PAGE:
• 133. The dependent variable in this model, is the Overall Rating of PM Education in India (RPMEIns). The explanatory variables are the same scaled ratings of the Significance of PMeducation in Engineering (REng), Management (RMgnt), Architecture (RArch), Planning andDesign (RPND), and Infrastructure Management (RInfra) Institutions.Therefore, the regression equation for this part is as follows :RPME(Ins) = r1 REng + r2 RMgnt + r3 RArch + r4 RPND + r5 RInfra + CEstimated Equation is :PMIOR = 0.079*REng + 0.15*RMgnt - 0.26*RArch + 0.05* RPND - 0.08* RInfra + 2.27…… (I)Dependent Variable: RPME(Ins)Method: Least SquaresIncluded observations: 81Variable Coefficient Std. Error t-Statistic Prob.REng 0.078773 0.116781 2.674533 0.0020RMgnt 0.153601 0.124024 2.238485 0.0194RArch -0.262704 0.240309 -1.093194 0.2778RPND 0.050762 0.388730 1130584 0.1965RInfra -0.074853 0.314845 -0.237744 0.8127C 2.273605 0.624008 3.643552 0.0005R-squared 0.459362 Mean dependent var 2.049383Adjusted R-squared -0.003347 S.D. dependent var 0.739953S.E. of regression 0.741191 Akaike info criterion 2.310069Sum squared resid 41.20226 Schwarz criterion 2.487436Log likelihood -87.55780 F-statistic 0.946625Durbin-Watson stat 1.926252 Prob (F-statistic) 0.456114Most of the explanatory variables are individually significant. The coefficients of threeexplanatory variables named Ratings on Engineering, Management and Planning & Designare positive, which indicates that they have positive impact on the dependent variable. Theexplanatory variable Ratings on Engineering and Management are highly significant at 1%level (Two Tailed Test), as their t-statistics are high and p values are near 0. Similarly, the133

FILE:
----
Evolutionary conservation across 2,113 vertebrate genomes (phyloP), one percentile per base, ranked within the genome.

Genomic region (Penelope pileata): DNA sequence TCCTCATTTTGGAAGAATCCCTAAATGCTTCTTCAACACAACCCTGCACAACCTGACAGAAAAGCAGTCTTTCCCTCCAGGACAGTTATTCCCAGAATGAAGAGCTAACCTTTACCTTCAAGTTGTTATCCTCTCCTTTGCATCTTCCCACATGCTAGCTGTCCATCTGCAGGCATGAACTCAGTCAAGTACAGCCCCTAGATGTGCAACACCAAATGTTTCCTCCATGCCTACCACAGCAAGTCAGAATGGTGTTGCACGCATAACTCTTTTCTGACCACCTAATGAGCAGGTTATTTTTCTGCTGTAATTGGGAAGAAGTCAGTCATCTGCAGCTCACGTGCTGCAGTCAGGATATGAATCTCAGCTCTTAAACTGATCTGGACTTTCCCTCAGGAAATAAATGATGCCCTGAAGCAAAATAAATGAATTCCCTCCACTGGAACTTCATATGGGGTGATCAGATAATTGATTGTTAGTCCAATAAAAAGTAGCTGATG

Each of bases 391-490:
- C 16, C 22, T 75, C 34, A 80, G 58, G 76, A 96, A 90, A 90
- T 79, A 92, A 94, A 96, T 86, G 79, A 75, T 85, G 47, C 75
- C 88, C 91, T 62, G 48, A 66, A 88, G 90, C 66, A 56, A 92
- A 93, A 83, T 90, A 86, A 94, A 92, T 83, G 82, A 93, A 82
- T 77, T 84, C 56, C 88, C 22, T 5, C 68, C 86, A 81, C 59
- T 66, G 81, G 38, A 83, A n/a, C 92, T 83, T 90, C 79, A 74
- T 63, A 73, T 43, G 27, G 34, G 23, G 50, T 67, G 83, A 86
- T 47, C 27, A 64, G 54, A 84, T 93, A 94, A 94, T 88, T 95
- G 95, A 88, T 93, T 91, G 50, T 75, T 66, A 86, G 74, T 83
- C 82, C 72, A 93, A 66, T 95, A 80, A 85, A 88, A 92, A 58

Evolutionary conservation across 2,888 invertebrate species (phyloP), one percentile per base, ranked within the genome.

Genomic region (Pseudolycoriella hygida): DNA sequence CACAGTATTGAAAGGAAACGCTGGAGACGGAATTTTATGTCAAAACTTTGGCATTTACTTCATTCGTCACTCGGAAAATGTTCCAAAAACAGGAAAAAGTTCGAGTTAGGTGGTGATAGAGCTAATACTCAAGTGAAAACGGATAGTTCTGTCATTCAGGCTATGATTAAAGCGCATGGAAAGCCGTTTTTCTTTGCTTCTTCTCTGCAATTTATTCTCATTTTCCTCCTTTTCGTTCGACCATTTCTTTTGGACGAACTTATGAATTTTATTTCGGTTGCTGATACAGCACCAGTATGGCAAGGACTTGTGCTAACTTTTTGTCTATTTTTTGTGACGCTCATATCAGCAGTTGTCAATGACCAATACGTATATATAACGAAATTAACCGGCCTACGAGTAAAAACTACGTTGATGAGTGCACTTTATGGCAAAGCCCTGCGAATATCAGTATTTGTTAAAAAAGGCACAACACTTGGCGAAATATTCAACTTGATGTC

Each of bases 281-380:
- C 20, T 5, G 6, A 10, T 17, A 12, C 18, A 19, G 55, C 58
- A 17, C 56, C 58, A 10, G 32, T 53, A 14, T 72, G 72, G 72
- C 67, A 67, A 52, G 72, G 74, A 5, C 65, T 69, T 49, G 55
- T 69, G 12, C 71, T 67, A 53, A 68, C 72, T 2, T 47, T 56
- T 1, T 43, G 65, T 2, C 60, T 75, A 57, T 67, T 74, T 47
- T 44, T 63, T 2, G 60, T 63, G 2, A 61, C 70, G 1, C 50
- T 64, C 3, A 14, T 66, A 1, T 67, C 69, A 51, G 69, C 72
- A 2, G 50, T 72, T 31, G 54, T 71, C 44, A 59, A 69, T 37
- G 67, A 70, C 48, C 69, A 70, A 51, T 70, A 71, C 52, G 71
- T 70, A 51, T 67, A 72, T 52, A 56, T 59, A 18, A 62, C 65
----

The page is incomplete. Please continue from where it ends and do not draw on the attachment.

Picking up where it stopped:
• 134. explanatory variable Rating on Planning & Design is also significant at 10 % level (TwoTailed Test).The R-squared value of 0.46 indicates that the explanatory variables are able to explain thevariation of dependent variable to the extent of 46 %. The Durbin-Watson statistics is 1.93,which indicates that there is no autocorrelation among explanatory variables.Explanation: The 3 types of institutions wherein PM education is essential are Technical(REng), Management (RMgnt), and Planning and Design (RPND). The remaining twonamely Architecture and Infrastructure Management were not explained by the available dataand may require some other data. Generally Architectural institutions, barring a feqwexceptions, are not known to emphasize PM in their curriculum. Similarly there is probablylack of critical mass of institutions in infrastructure management capable of providing fullfledged, comprehensive curriculum with enough emphasis on PM.Model 2: Multiple Regression Analysis Of PM Education Ratings As DependentVariable And Institute Infrastructure Support As Explanatory Variable (IndependentVariable)The dependent variable is the overall Rating of PM Education in India (RPME Infra). Theexplanatory variables are the same scaled ratings of the Institute Infrastructure Support. Theimportant infrastructure considered is Availability of Library and e-resources (RLib), CourseMaterial (RCM), Classroom (RCR) and Qualified Faculty (RQF).Therefore, the regression equation for this part is as follows :RPME(Infra) = r1 RLib + r2 RCM + r3 RCR + r4 RQF + CRPME(Infra) = 0.188618*RLib + 0.175842* RCM + 0.224866* RCR + 0.808134* RQF + 1.527748........( )Dependent Variable: RPME(Infra)Method: Least SquaresSample: 001 081Included observations: 81Variable CoefficientStd. Error t-Statistic Prob.134